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The way HIV is transmitted is changing in Seychelles from a sexually transmitted virus to one passed on among drug users, an official at the Ministry of Health said.
“Before, we considered HIV to be transmitted mainly between men and women. For the past five years, we have found that this is no longer the case – HIV is increasing in the drug user groups, those who use syringes,” said Sabrina Mousbe, the HIV/AIDS programme manager at the Ministry of Health.
Mousbe spoke to the media on Friday during Seychelles’ participation in the International AIDS Conference held in Amsterdam, Netherlands, from July 23 to 27.
The conference, which is the largest on any global health issue in the world, was first convened during the peak of the AIDS epidemic in 1985. It continues to provide a unique forum for the intersection of science, advocacy, and human rights.
According to the epidemiology report of 2012 to 2016, 30 percent of the cases in Seychelles are believed to be drug users who are also co-infected with Hepatitis B and C. Seychelles, with a population of 95,000, had 895 HIV infected inhabitants and 314 living with AIDS at the end of 2017. The same year, the island nation recorded 95 new HIV cases.
Other population groups considered to be more likely to be infected by HIV are sex workers and men who are sexually engaged with other men and the youth.
“These are the groups that are being more affected but are not necessarily being addressed in the proper way,” said Anne Gabriel, the chief executive of the National AIDS Council.
The theme of this year’s conference was “Breaking Barriers, Building Bridges”, drawing attention to the need for rights-based approaches to more effectively reach key populations.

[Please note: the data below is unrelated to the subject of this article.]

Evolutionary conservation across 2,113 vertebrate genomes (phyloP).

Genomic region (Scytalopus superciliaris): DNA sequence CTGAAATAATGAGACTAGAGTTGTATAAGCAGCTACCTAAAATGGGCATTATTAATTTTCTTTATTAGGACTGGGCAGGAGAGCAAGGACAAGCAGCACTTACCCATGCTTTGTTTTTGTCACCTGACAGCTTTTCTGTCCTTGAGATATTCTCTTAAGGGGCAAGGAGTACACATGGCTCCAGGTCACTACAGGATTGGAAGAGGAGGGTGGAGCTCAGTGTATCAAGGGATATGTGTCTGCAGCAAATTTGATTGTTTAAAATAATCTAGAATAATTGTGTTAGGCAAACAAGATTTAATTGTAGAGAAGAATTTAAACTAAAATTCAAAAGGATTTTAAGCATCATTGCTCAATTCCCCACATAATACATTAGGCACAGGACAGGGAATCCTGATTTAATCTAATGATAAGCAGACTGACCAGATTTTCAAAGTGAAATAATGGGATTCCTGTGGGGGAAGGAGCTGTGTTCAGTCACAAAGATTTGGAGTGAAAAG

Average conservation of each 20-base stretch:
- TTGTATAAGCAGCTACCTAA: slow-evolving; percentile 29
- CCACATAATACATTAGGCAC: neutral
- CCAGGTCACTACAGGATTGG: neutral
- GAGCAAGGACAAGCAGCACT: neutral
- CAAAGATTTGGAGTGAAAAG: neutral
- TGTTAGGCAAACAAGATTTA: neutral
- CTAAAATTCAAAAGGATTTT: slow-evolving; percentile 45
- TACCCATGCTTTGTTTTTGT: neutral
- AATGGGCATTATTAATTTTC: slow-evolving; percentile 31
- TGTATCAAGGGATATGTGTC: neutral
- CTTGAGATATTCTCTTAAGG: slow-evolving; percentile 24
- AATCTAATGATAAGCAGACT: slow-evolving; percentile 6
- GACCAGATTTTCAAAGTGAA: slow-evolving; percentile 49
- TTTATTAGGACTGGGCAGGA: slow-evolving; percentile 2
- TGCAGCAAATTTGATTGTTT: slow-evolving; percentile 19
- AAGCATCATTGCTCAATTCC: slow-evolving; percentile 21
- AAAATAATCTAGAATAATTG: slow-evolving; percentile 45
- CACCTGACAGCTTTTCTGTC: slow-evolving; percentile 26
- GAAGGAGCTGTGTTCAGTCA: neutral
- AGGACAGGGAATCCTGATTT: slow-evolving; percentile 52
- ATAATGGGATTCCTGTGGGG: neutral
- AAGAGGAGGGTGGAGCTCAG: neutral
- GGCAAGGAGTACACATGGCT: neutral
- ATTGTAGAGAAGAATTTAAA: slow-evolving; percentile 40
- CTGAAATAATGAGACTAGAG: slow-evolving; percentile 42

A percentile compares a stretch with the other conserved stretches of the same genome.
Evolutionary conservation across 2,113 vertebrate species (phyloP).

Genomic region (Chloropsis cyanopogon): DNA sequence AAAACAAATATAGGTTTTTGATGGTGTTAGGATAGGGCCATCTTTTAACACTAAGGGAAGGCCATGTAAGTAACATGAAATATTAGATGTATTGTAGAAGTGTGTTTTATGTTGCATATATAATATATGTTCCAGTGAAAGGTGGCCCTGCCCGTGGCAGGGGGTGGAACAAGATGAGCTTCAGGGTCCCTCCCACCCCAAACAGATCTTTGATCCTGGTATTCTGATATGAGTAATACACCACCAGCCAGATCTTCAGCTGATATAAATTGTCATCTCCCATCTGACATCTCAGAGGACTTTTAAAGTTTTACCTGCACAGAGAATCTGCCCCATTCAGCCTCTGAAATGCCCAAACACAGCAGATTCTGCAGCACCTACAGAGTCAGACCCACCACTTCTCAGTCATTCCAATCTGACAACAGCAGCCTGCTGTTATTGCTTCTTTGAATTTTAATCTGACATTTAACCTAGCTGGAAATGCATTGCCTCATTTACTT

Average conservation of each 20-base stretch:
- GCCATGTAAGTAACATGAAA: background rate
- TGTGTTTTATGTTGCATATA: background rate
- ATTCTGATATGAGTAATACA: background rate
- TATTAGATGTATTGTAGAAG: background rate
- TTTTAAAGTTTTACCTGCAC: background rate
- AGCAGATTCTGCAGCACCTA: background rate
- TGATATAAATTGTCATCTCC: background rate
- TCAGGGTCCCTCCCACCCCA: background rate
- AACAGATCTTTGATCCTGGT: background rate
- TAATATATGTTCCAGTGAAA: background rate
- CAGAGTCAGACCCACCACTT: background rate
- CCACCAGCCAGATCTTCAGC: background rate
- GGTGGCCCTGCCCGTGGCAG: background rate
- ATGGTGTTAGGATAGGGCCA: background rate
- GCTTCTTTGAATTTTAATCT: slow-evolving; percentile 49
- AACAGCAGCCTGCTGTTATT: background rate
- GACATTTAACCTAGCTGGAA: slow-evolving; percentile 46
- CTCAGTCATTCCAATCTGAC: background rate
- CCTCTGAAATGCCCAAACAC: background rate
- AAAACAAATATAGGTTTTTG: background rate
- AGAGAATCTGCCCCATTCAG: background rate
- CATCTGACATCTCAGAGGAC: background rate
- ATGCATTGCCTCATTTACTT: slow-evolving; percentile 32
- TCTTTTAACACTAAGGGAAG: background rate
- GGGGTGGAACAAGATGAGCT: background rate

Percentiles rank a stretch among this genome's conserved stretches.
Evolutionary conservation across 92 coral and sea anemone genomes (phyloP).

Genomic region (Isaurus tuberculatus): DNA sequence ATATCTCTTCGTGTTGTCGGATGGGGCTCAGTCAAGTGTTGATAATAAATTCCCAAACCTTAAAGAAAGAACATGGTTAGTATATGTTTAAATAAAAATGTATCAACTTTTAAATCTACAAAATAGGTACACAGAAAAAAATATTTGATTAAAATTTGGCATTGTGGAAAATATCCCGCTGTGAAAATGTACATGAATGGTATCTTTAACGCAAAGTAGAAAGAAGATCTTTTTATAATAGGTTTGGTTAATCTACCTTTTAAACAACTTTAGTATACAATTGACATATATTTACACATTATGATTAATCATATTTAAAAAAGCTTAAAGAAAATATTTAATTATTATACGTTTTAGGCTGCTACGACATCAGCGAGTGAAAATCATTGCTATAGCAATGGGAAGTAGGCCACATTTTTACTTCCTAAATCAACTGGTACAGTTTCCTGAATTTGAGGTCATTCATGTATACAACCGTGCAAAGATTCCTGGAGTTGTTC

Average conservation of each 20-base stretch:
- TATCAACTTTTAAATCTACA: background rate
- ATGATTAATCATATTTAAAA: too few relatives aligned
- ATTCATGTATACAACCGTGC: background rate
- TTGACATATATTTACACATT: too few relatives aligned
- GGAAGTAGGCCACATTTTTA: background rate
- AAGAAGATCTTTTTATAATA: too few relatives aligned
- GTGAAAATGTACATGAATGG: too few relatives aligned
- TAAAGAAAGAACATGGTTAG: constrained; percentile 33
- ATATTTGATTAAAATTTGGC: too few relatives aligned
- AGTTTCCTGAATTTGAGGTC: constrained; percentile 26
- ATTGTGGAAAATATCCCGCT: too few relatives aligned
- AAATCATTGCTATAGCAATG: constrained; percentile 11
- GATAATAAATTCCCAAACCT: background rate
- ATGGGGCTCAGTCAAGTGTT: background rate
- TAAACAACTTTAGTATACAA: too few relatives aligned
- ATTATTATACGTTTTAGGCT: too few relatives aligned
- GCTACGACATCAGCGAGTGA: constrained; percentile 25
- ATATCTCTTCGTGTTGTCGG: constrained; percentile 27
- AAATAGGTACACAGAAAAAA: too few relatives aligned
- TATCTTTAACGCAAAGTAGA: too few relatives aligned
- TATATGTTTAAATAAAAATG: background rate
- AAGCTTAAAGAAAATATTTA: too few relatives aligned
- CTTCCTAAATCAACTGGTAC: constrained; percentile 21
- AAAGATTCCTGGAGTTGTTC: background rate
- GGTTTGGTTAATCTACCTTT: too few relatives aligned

Seychellois delegates said that it was outlined at the conference that no country is doing enough to reach the ‘zero new HIV infection by 2030’ target. Some countries have a lack of human resources and qualified people and or a lack of funding among other issues.
“Before organisations such as WHO (World Health Organisation) and UNAIDS were funding countries but during the past years these funders are pulling out. On the other hand, it has been found that the governments of countries are injecting more funds into their programmes but doesn’t mean that it is enough,” said Mousbe.
“Another constraint is that Seychelles is now considered a high-income country. This means that organisations that used to fund Seychelles are not doing so as they think that the country can depend on itself to address HIV,” she added.
The seven-member-Seychellois delegation also learnt about new technologies that have not yet been introduced in the island nation. These include the HIV self-test which comes in two forms — one that health professionals can use and another that the person can use at home.
Mousbe said that the ministry is being she encouraged to purchase these tests as they are “easier to use them, reliable and cost-effective.”
She explained that currently doing an outreach programme means having two or three nurses, a lab technician, syringes, needles and reagents.
“If we are to use the new kits, instead of withdrawing blood, we swab the upper and lower gums of a person’s mouth which are then placed in a solution for between 15 to 20 minutes to get the result,” said Mousbe.
Getting the results in such a short time might encourage more people to come forward to get tested and it will be easier to reach certain groups of the population said Mousbe.
Categorised in: Africa